Week Twenty Four Reflections

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The opening paragraphs of my Critical Review of Practice noted:

In most of my photographic career, I have recorded what was in front of me, usually using colour. In the MA I have moved to constructing narrative through metaphorical landscapes in black & white. My practice has also become research-led in exploring documentary, better understanding Cambodia and evaluating the social context of Genocide.

For twenty years my wife and I have worked in partnership with many Cambodian groups – government, NGO and private. That spirit is now being translated into a broader socially engaged  photographic practice.

Looking back, it is quite extraordinary how quickly almost two years has gone by. I am proud of the outcome, and as I have written elsewhere, I see this moment as a fairly significant punctuation point in a long Cambodian story. More accurately, perhaps, this is a two year narrative inside a 25 year long story, with more to come.

One of the really lovely things about the current Unfinished Stories exhibition at BRLSI is how people have engaged with the work, and wanted to talk with Sarath and myself. Visitors have lingered and asked questions. Without the MA it is likely I would not have created this platform for discourse, not given Sarath an opportunity to voice his thoughts, openly.

In created the show and the book, I also now have a ‘packaged’ offer to see what opportunities I can use that in, for 2020 and beyond.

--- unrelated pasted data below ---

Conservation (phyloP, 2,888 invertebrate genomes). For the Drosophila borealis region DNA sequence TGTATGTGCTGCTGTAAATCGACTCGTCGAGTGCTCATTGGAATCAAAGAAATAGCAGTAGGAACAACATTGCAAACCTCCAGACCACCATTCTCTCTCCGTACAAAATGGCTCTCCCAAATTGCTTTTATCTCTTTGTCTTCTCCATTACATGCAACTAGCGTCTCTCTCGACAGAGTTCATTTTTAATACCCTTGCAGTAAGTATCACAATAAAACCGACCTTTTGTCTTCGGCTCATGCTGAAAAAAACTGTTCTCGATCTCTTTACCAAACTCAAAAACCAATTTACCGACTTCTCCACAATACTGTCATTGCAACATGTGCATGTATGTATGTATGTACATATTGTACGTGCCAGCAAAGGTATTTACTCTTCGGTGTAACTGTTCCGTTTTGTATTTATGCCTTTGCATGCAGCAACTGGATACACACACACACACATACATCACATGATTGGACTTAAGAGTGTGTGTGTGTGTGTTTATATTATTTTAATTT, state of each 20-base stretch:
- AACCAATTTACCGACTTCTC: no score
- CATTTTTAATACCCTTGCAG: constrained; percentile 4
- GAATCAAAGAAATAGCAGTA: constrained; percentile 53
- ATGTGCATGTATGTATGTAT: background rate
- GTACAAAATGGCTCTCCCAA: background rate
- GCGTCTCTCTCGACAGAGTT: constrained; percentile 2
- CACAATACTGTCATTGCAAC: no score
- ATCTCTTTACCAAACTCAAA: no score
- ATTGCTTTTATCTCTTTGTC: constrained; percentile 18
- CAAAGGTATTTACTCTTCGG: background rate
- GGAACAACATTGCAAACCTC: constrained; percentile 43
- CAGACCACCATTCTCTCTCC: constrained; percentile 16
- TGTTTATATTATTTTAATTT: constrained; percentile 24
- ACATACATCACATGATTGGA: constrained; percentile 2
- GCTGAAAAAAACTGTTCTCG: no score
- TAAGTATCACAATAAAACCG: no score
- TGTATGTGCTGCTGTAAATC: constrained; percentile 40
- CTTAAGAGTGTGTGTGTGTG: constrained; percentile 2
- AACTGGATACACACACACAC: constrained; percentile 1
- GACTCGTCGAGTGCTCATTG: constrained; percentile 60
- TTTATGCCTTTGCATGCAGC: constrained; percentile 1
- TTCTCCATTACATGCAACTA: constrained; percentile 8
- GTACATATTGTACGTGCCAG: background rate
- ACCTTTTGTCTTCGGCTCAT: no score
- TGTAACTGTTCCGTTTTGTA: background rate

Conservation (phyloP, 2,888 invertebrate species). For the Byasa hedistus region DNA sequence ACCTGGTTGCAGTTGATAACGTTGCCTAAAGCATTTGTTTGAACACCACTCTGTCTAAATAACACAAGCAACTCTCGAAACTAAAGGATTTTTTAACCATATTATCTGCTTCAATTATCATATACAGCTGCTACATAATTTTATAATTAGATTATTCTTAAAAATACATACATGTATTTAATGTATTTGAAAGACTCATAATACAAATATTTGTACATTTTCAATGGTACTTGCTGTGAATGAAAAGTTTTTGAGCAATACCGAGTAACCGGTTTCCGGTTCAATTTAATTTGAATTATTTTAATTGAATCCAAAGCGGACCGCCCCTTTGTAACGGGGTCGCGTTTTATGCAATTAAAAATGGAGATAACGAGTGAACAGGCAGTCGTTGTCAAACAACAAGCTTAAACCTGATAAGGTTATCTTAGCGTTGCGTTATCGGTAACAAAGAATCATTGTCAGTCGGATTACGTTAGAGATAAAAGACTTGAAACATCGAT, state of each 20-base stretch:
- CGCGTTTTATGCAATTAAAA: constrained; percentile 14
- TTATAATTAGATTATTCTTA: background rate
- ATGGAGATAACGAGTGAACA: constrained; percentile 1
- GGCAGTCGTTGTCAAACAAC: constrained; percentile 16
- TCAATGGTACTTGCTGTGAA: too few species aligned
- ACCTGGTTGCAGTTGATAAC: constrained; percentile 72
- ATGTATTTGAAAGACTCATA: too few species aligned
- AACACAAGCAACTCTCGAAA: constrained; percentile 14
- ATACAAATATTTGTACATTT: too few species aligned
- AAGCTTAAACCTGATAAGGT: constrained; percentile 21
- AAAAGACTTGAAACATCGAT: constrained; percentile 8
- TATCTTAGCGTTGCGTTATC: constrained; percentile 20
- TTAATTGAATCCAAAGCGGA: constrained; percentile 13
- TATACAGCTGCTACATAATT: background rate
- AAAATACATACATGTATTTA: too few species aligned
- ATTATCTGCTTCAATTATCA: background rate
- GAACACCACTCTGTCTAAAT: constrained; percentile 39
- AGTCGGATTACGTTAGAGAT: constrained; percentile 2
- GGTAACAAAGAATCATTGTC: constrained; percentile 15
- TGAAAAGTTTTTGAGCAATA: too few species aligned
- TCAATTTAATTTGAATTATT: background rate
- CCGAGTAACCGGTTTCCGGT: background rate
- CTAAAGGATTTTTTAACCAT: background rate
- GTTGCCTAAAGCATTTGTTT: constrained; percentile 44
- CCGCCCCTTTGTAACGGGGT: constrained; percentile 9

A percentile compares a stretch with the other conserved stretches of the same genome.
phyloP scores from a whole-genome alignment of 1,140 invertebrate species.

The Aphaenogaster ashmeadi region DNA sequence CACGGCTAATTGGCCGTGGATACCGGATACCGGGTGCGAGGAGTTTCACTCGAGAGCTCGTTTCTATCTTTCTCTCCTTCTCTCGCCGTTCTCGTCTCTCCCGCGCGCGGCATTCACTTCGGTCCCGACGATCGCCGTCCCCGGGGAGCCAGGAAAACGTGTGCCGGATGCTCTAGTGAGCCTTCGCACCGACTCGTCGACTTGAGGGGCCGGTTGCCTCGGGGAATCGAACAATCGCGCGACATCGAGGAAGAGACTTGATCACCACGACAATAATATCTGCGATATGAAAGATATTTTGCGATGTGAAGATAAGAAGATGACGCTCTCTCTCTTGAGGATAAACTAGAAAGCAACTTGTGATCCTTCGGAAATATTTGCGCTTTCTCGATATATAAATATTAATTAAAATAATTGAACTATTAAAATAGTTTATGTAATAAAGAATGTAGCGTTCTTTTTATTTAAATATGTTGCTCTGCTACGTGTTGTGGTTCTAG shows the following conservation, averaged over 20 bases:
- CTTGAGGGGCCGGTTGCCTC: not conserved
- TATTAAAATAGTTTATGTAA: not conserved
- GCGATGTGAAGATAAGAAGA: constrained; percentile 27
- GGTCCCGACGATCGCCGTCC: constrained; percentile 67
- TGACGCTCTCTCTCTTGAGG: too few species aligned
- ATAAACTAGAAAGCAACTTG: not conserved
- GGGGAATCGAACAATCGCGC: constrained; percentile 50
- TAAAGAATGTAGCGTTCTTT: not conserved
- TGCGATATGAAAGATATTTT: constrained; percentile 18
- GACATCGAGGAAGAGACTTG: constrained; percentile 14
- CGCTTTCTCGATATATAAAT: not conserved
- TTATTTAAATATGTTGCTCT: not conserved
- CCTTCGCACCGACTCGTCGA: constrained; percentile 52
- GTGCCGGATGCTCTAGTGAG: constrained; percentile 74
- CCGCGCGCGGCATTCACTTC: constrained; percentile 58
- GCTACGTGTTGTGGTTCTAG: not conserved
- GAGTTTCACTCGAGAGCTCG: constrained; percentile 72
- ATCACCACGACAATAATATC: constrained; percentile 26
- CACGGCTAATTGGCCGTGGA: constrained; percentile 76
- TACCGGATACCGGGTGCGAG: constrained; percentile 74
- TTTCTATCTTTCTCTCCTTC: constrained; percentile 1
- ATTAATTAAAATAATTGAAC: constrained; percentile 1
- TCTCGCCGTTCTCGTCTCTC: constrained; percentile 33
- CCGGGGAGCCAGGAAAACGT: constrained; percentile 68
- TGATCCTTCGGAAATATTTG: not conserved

I am pleased that I decided to do the MA, having learnt a great deal about photography, and feeling quite energised about learning more. It has provided a good intersection between my practical and academic interests. That said, whilst the result of my FMP work is quite different in character to any of my previous photography, I think that the jury will remain out for a while as to how much my day-to-day photography has systemically changed.

I am not going to go through all of the events and modules of the program – suffice to say some sections were more energising and instructive than others – but I do want to thank the tutors and staff for all they have brought to the program and to my practice.

Perhaps my main reflection, though, is the power and importance of the Cromarty cohort. From the very beginning, at the February 2018 face-2-face, it seemed that we were collectively onto something special. The group is from all kinds of backgrounds, and has varying levels of photographic experience. A few have dropped out for different reasons, some very sad. But all shared three things.

First, a real passion and talent for photography.

Second, an equal passion to learn. There has been large measures of encouragement, advice and challenge. We have all learnt a great deal from each other’s projects, too.

And third, perhaps most importantly, deep senses of equality and of caring for each other. There have been many highs in the past two years, and at least as many lows. It is no exaggeration to say that there were moments that only Cromarty kept me on the program. I feel gratitude, but even more, I feel friendship.

I would also be remiss if I did not mention Ingrid. It was her idea to get involved in Cambodia, back in the 90s. It was her determination that made the school program happen. And it is her love that helped me make this MA a reality, with both encouragement and helpful critique. In so many ways this has always been a joint project

I hope that all will continue into 2020 and beyond.


Header: Mick Yates. 2018. Danny’s Deardorff. Falmouth Face-2-Face.

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